fbpx

What is ICC 500: Five Things You Should Know

What is ICC 500: Five Things You Should Know

When we recently designed and manufactured the first-ever wood door and steel frame to meet the ICC 500 standard, we had to put our product through rigorous testing to ensure it could pass the ICC 500 test criteria. But what is ICC 500 and what does it take to meet the expansive criteria? Here are five things you need to know about ICC 500!

What is ICC?

The International Code Council (ICC) is an internationally recognized leading source of model codes and standards and building safety solutions that include product evaluation, accreditation, technology, training, and certification. Together, these solutions help ensure safe, affordable, and sustainable communities and buildings. The ICC has developed codes from all aspects of construction from the International Building Code and the International Green Construction Code to the International Plumbing Code and the International Swimming Pool and Spa Code. These codes are updated regularly to ensure they offer the latest in safety codes to people all around the world.

The ICC/NSSA standard for the design and construction of storm shelters

What is ICC 500?

A committee consisting of members of the National Storm Shelter Association (NSSA) and the International Code Council (ICC), formed in 2003, developed and released a standard to codify the design and construction of tornado and hurricane storm shelters. In 2008, the first ICC 500 was published and has been updated since then in 2014, with further updates in 2020. The ICC 500 code is intended to provide the minimum requirements for the design, construction, and installation of storm shelters used to protect occupants from high winds associated with hurricanes and tornadoes.

Where is ICC/NSSA Standard for the Design and Construction of Storm Shelters used?

Found in the 2009, 2012, and 2015 editions of the International Residential Code (IRC) and the International Building Code (IBC), ICC 500 dictates that a storm shelter should be built in certain buildings such as: 911 call stations, emergency operation centers, fire, rescue, and ambulance satiations, police stations, and K-12 school buildings with 50 or more occupants. Storm shelters should be built in these types of buildings if they are located in areas where the wind speed reaches up to 250 mph. Most of these locations are found in the southeast and the central United States where the wind speeds and frequency of tornadoes are high.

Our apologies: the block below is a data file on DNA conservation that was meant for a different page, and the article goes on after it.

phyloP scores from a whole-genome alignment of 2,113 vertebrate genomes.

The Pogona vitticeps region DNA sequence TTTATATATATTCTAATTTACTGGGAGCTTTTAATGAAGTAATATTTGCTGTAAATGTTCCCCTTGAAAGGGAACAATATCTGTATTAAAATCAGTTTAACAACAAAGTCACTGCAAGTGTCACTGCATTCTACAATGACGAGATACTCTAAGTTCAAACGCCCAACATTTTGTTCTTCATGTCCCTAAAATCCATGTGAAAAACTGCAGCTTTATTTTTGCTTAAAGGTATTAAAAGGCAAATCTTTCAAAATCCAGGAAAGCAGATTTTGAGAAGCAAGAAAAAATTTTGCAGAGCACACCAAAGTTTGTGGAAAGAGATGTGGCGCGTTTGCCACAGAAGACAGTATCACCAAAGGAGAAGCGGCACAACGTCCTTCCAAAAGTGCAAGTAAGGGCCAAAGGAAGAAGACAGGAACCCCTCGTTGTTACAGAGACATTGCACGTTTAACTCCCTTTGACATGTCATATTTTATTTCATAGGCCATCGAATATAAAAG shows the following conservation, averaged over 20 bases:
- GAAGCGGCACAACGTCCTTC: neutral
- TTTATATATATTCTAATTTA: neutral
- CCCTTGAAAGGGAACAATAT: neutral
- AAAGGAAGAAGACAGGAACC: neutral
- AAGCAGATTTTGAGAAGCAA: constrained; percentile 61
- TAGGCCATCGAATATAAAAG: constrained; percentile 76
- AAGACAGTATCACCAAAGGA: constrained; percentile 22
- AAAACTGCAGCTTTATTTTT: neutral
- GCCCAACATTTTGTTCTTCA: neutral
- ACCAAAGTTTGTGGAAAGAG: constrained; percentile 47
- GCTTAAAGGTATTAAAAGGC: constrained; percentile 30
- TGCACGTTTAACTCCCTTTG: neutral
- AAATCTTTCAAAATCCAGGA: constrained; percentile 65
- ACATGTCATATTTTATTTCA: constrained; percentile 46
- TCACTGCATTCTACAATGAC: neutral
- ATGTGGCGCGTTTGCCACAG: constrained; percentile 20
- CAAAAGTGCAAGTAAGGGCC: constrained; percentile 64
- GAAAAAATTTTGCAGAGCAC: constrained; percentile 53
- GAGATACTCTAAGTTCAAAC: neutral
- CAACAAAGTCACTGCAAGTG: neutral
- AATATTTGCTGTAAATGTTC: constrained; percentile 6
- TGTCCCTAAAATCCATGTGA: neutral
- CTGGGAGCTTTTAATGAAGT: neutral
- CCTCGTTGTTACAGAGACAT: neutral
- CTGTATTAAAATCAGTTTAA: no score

What testing is done in accordance with ICC 500?

Storm shelters and components of storm shelters must undergo and pass impact testing and static pressure testing. Numerous factors go into the actual testing procedure such as if the shelter is used for protection against hurricanes or tornadoes, the type of component under evaluation, the wind speed the shelter was designed to withstand, and the design of the component under testing. Impact testing is conducted on all components of the shelter with the only variables being the test missile’s weight and speed changing depending on the storm shelter’s design and wind speed. Static pressure testing is required for tornado and hurricane storm shelter components to a pressure differential of 1.2 times the design wind pressure. Cyclic pressure testing is only required for hurricane storm shelter components and is conducted using 4500 pressure cycles in the positive direction and 4500 cycles in the negative direction. Some components of storm shelters must also be fire-rated. To learn more about the testing process that went into our tornado wood door and steel frame, watch the video below.

Are wood doors compliant with ICC 500?

Our original Tornado Resistant Steel Doors and Frames were developed to meet the ICC 500 standard and the FEMA 316 standard and have been used in commercial storm shelters throughout the United States. After years of the specialized commercial door industry only offering steel door solutions for storm shelters, AMBICO began designing a Tornado Resistant Wood Door and Steel Frame solution to offer architects an alternative to steel. Manufactured in compliance with ICC 500, our Tornado Resistant Wood Doors and Steel Frames are tested to include multipoint hardware and is available in virtually every species, cut, and grade. They can be custom stain matched or clear coat finished while the hardwood stiles are coordinated to match face veneers. Our Tornado Resistant Wood Doors and Steel frames are supplied as they are tested with hardware and at the largest size so anything smaller is guaranteed compliant.

Rachel Barr, P.Eng
Design Engineer

Subscribe to Receive our Newsletter

X